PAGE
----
CBRE IM to make first Asia data center investments

The New York-based firm’s Asia value-add series, known for its strategic evolution, is shifting into non-traditional property types.

Known for its significant strategic evolution over the years, CBRE Investment Management’s flagship value-add fund series in Asia is now expanding into non-traditional property types with its latest vehicle, Asia Value Partners VI.

While CBRE IM will continue to deploy at least 80 percent of AVP VI’s capital into logistics, it plans to invest the remaining capital in the region’s data centers for the first time. Exceeding its initial target of $1.2 billion, AVP VI closed on $1.74 billion in October, with commitments from 13 institutional investors.

“Any non-logistics deals that we do will probably be in the data center space and we are seeing opportunities in Japan and Korea,” said Adrian Baker, chief investment officer for CBRE IM’s APAC direct real estate strategies and president of CBRE IM’s APAC real estate division.

“Meanwhile, I don’t think we will invest in offices and multifamily like we did in the previous funds, with a view that the office sector will continue to be very challenging.”

Although CBRE IM has invested selectively in offices and multifamily in Asia through the fund series, logistics has become a key focus since the series’ third fund. It is understood the firm invested in a multifamily deal in AVP IV and two office deals in AVP V.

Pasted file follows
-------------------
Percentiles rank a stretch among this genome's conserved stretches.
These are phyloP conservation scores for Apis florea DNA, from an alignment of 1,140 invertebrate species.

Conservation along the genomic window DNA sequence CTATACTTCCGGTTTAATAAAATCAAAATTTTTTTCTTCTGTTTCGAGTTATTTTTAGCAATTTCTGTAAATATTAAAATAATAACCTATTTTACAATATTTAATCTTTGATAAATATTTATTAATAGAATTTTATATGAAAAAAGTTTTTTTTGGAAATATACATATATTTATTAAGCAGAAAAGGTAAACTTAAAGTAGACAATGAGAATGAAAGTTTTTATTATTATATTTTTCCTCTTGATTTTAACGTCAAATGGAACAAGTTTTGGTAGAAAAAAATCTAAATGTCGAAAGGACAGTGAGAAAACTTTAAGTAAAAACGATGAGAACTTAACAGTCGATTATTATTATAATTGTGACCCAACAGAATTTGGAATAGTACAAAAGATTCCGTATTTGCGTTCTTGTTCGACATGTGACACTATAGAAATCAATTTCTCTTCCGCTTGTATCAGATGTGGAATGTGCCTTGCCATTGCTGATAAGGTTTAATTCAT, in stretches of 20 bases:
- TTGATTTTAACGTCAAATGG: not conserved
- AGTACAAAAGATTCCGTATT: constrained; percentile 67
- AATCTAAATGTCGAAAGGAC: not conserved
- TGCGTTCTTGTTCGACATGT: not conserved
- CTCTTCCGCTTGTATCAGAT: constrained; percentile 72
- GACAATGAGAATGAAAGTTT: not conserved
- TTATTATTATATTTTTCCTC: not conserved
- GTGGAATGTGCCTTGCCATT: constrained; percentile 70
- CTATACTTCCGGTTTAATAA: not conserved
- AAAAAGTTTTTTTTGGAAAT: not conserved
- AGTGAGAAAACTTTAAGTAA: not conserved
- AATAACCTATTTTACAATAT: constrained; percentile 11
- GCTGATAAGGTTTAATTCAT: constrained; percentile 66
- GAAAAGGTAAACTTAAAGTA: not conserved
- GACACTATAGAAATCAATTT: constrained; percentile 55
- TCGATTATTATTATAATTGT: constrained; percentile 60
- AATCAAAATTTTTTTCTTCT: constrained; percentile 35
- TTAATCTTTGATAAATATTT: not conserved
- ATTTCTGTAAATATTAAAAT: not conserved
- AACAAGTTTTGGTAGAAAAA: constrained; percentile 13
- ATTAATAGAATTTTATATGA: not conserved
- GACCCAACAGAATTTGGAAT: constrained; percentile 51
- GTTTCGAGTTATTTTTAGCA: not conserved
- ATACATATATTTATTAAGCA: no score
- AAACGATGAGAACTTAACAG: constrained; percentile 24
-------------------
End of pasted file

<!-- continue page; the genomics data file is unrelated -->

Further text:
The firm’s Asia value-add series has gone through significant evolution in its history – its planned foray into data centers in AVP VI represents another strategic shift from its predecessors.

“Although the target return for the fund series has remained in the same value-add range, other aspects of its strategy and execution have gone through significant evolution,” said Baker.

Indeed, the first vehicle in the series, Asia Alpha Plus, was launched as a pan-Asia diversified fund of funds in 2009, under the indirect business of CBRE Investment Management. AAP II followed a similar investment strategy.

AAP III was a key turning point, when the fund series shifted investment focus towards logistics, with around 70 percent of the vehicle invested in the sector, primarily executed through joint ventures and co-investments with selected operating partners.

At the time, Baker believed the logistics sector was undergoing a unique growth phase on the back of e-commerce and other structural drivers that would change its position as a real estate asset class for institutional investors. “Given the relatively nascent stage of the asset class then, with mostly old, outdated stock, as well as its tightly held nature by developers, CBRE IM determined that it needed to migrate towards being a true logistics operator with in-house operating capabilities,” he explained.

Seeing the success of the first three funds and the opportunities it detected in the Asian logistics market, the firm rebranded the fund series and adopted a direct investment strategy for the next fund, Asia Value Partners IV, which was launched in 2016. With AVP IV, CBRE also further intensified its specialization in the sector, with more than 80 percent of the fund invested in logistics.

The rebrand of the series was well supported by investors – the $1 billion AVP IV was four times the size of its predecessor AAP III. Since then, follow-on funds AVP V and AVP VI have continued with a similar investment strategy.

“The boom in the logistics sector has been further accelerated by covid-19, and the competition has certainly increased this year,” said Baker. He believes logistics and data centers will remain key strategies for the fund series – the firm has not lowered the return target for AVP VI.

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